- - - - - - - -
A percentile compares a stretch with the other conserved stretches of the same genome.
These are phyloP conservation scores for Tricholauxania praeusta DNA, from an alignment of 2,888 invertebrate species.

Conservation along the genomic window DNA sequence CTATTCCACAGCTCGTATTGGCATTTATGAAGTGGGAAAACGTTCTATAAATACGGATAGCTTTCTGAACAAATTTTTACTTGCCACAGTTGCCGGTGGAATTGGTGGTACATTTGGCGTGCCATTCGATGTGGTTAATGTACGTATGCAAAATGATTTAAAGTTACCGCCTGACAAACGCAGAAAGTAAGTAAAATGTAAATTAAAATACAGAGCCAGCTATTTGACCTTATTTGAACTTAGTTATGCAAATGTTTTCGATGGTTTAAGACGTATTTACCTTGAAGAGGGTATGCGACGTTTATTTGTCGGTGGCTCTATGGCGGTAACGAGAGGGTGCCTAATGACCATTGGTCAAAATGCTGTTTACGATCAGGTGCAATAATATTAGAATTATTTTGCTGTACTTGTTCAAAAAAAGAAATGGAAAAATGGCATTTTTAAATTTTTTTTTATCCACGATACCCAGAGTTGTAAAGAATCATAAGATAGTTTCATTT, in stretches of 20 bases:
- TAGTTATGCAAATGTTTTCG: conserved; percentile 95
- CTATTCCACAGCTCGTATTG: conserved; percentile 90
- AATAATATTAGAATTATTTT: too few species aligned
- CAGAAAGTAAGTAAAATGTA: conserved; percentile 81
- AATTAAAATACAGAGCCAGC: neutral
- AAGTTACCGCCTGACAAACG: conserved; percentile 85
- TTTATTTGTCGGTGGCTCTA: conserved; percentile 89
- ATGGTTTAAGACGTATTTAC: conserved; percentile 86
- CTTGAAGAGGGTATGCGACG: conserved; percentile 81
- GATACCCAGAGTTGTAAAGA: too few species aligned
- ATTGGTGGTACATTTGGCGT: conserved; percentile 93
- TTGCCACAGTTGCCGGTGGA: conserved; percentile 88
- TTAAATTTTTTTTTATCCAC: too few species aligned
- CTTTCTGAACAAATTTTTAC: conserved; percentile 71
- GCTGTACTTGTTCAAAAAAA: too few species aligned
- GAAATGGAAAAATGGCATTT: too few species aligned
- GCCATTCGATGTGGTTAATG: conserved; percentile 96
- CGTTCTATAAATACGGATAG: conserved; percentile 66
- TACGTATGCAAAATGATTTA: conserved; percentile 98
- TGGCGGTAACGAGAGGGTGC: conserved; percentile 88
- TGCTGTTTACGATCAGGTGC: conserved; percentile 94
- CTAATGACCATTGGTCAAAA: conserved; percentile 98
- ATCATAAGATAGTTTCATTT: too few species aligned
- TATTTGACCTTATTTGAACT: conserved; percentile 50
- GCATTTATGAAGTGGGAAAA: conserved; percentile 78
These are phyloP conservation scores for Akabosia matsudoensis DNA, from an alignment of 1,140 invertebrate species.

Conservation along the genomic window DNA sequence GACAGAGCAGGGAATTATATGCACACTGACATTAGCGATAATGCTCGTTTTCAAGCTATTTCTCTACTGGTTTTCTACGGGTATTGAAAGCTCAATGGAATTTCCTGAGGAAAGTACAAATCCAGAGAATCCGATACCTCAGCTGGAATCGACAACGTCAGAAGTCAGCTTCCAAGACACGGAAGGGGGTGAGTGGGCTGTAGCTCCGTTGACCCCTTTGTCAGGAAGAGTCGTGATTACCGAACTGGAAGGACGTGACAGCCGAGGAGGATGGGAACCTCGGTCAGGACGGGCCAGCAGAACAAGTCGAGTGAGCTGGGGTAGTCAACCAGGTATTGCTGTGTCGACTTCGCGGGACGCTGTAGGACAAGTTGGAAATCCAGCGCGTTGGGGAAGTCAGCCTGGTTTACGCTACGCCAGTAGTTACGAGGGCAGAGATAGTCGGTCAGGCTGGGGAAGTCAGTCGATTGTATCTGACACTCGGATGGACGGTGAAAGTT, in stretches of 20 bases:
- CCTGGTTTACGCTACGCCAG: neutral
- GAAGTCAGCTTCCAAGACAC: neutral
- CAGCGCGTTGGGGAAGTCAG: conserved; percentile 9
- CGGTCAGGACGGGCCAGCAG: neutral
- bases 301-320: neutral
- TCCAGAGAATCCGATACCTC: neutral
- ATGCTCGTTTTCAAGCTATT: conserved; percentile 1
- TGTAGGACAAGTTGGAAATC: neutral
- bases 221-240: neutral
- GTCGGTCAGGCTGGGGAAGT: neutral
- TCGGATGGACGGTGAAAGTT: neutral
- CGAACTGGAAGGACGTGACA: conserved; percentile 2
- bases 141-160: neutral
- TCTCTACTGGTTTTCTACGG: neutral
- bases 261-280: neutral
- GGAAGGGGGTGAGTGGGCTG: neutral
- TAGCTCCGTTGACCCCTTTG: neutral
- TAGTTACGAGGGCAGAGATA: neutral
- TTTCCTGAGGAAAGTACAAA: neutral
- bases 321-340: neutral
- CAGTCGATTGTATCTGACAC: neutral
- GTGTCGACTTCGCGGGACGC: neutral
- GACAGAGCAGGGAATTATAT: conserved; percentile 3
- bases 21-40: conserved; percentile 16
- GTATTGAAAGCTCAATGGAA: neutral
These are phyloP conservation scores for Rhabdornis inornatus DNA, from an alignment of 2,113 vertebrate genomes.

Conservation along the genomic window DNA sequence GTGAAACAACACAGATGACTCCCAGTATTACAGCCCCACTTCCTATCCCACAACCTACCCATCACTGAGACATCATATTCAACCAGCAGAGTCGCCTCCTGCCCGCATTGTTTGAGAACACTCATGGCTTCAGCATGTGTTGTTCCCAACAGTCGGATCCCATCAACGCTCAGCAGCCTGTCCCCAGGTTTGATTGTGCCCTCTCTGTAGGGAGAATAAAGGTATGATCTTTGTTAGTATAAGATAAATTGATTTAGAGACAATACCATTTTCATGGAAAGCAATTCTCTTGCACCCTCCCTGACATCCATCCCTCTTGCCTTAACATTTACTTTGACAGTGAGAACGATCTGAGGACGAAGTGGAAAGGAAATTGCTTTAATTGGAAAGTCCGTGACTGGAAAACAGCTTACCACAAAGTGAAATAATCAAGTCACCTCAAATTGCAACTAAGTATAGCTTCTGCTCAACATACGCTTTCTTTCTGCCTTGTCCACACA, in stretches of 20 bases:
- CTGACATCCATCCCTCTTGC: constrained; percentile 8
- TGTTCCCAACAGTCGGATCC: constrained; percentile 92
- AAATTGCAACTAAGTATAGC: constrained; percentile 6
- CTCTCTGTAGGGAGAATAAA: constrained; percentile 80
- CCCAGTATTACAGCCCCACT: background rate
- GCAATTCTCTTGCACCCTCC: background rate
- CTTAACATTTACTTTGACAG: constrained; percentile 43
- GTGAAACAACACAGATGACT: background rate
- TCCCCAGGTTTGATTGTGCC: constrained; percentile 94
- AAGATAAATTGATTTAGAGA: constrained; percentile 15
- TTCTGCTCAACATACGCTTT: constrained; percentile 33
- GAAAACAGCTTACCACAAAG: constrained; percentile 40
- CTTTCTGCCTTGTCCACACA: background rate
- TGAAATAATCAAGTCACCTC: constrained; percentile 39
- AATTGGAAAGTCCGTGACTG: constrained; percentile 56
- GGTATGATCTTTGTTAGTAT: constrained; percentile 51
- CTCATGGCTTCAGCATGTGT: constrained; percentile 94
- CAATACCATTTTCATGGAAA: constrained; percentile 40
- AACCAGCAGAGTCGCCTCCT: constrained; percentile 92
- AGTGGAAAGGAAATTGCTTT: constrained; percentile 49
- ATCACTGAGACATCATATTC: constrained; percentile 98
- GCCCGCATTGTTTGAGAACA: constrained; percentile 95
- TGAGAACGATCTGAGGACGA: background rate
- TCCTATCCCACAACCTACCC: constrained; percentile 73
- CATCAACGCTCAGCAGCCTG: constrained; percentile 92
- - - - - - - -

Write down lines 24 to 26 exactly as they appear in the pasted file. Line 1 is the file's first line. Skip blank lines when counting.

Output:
- TGCTGTTTACGATCAGGTGC: conserved; percentile 94
- CTAATGACCATTGGTCAAAA: conserved; percentile 98
- ATCATAAGATAGTTTCATTT: too few species aligned